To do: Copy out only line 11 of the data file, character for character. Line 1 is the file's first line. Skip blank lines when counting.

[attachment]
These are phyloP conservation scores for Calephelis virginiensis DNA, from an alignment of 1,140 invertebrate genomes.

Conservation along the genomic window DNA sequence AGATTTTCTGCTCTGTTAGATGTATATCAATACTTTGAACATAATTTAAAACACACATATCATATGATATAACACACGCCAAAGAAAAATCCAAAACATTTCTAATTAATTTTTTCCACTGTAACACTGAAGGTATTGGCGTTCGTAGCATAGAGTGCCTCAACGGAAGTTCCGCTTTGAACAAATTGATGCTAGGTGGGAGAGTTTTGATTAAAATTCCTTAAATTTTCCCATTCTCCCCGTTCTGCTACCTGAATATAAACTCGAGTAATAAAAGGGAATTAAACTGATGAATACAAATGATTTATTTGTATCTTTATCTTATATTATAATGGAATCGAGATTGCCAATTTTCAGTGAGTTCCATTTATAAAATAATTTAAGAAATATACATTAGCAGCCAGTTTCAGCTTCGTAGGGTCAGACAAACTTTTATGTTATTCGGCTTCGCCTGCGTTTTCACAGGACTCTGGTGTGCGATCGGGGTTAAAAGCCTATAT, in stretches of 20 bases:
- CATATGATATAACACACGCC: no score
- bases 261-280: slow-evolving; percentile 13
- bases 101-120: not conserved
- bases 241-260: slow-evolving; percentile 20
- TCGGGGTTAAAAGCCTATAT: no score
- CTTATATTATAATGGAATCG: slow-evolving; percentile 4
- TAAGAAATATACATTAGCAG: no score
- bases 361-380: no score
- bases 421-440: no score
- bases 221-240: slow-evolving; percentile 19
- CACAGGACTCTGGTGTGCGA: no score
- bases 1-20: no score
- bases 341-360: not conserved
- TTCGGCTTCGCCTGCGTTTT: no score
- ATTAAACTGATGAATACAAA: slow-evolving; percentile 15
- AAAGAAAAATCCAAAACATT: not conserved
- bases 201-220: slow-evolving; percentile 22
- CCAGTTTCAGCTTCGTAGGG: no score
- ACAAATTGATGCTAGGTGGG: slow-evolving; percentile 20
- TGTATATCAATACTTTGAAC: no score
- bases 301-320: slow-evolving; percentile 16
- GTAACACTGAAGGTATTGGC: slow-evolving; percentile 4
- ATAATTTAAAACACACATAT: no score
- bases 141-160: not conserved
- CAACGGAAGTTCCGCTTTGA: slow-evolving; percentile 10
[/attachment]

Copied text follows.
- bases 421-440: no score